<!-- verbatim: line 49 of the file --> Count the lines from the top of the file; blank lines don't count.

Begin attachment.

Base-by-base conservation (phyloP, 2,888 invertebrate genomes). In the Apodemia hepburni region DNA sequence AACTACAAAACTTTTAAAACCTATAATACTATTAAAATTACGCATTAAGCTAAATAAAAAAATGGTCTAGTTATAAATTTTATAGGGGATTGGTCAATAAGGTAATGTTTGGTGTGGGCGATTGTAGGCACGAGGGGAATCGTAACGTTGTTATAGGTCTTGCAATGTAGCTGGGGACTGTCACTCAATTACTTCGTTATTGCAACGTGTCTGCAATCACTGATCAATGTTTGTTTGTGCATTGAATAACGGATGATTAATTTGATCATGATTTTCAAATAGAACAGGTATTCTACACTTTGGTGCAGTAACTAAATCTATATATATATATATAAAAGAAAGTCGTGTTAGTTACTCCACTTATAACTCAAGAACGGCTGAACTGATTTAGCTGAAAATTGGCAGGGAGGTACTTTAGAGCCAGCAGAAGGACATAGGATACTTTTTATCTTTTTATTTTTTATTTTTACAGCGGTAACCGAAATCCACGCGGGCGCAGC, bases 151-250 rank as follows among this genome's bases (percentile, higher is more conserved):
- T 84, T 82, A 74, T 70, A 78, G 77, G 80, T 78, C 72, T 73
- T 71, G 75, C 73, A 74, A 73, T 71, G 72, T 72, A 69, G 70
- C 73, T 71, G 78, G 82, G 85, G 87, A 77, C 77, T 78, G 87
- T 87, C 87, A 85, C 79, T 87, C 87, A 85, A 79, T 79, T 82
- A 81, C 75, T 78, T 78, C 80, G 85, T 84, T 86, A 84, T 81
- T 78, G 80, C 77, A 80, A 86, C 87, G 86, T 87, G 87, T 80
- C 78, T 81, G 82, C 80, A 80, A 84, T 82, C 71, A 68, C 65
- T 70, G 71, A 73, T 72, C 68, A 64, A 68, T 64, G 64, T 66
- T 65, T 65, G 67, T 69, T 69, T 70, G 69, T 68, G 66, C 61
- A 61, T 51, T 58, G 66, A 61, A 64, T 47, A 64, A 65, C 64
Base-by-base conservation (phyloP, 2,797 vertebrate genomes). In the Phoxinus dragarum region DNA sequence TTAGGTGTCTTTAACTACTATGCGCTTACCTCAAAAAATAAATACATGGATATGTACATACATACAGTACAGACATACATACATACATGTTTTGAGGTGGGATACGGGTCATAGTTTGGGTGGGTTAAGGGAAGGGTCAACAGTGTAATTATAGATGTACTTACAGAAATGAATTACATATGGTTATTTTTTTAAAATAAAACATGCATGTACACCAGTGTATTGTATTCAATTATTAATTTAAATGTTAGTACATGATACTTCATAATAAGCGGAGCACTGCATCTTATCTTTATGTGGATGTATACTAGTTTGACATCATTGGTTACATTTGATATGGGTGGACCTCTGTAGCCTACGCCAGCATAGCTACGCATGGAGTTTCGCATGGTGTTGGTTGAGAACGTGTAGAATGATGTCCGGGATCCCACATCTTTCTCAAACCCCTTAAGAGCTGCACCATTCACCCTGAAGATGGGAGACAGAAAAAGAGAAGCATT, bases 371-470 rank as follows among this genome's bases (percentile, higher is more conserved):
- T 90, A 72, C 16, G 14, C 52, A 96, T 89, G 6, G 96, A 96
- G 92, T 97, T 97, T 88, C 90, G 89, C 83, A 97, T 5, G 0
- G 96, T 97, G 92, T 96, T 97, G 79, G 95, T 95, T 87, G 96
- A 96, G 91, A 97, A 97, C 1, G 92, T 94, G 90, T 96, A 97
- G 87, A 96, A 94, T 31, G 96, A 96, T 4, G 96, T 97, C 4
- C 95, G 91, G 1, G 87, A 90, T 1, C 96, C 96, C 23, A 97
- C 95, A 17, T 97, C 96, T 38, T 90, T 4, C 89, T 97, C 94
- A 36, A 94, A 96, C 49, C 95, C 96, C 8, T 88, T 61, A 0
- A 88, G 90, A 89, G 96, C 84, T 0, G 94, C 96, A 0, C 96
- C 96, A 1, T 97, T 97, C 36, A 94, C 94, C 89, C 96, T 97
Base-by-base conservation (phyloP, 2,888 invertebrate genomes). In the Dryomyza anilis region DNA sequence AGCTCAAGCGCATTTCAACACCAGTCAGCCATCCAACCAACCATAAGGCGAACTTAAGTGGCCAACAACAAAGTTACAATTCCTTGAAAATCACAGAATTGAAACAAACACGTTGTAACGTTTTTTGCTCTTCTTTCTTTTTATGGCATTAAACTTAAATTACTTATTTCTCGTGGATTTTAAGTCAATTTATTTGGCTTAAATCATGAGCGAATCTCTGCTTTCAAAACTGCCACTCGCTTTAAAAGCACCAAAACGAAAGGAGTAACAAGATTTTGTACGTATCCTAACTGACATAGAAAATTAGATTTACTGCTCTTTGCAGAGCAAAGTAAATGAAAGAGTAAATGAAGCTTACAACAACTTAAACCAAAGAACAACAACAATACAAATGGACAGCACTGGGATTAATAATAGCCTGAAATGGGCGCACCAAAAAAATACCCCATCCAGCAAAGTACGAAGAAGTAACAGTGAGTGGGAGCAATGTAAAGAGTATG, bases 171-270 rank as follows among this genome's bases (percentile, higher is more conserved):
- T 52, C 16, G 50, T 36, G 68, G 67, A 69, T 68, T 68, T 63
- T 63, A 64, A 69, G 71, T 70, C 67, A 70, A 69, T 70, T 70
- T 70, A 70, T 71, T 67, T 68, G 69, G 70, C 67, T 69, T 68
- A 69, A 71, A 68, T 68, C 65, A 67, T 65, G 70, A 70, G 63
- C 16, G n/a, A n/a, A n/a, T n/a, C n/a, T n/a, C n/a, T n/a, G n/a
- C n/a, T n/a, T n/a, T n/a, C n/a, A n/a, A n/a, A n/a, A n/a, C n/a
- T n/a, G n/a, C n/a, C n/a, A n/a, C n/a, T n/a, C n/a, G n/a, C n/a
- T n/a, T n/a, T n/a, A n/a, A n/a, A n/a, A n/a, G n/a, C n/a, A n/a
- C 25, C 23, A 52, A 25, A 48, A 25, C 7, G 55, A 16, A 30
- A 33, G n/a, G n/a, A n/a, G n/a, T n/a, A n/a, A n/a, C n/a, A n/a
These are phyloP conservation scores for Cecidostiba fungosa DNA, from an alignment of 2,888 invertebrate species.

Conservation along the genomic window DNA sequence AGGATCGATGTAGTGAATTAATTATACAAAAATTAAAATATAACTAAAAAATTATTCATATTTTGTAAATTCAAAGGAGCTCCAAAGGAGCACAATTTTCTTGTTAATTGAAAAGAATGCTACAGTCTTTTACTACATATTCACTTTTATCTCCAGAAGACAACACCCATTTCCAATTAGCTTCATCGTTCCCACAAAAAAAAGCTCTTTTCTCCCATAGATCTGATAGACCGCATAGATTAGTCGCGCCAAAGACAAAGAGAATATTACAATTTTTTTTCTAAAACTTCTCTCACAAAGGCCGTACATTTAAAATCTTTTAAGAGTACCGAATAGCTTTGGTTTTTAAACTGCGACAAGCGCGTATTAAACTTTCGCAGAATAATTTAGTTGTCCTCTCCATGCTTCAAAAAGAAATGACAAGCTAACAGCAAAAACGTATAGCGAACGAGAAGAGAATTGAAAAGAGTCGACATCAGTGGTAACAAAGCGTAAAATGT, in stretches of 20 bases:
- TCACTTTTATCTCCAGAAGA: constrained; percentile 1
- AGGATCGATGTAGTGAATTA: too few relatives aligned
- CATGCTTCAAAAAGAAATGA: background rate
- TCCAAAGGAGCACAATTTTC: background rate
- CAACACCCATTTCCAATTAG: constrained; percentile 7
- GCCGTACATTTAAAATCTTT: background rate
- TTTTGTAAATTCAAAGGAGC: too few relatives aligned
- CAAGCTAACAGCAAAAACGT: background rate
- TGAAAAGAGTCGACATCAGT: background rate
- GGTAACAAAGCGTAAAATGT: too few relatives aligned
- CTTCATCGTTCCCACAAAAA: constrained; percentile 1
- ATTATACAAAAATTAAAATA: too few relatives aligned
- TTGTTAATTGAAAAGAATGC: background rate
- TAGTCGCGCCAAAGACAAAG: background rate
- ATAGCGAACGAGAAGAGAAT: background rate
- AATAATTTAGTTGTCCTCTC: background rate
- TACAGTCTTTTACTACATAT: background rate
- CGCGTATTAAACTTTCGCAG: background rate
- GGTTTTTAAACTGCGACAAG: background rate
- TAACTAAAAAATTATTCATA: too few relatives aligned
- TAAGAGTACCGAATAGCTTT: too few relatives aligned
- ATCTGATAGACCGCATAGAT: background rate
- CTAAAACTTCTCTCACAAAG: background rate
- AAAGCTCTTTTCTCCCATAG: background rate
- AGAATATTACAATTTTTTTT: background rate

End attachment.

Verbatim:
- TAGTCGCGCCAAAGACAAAG: background rate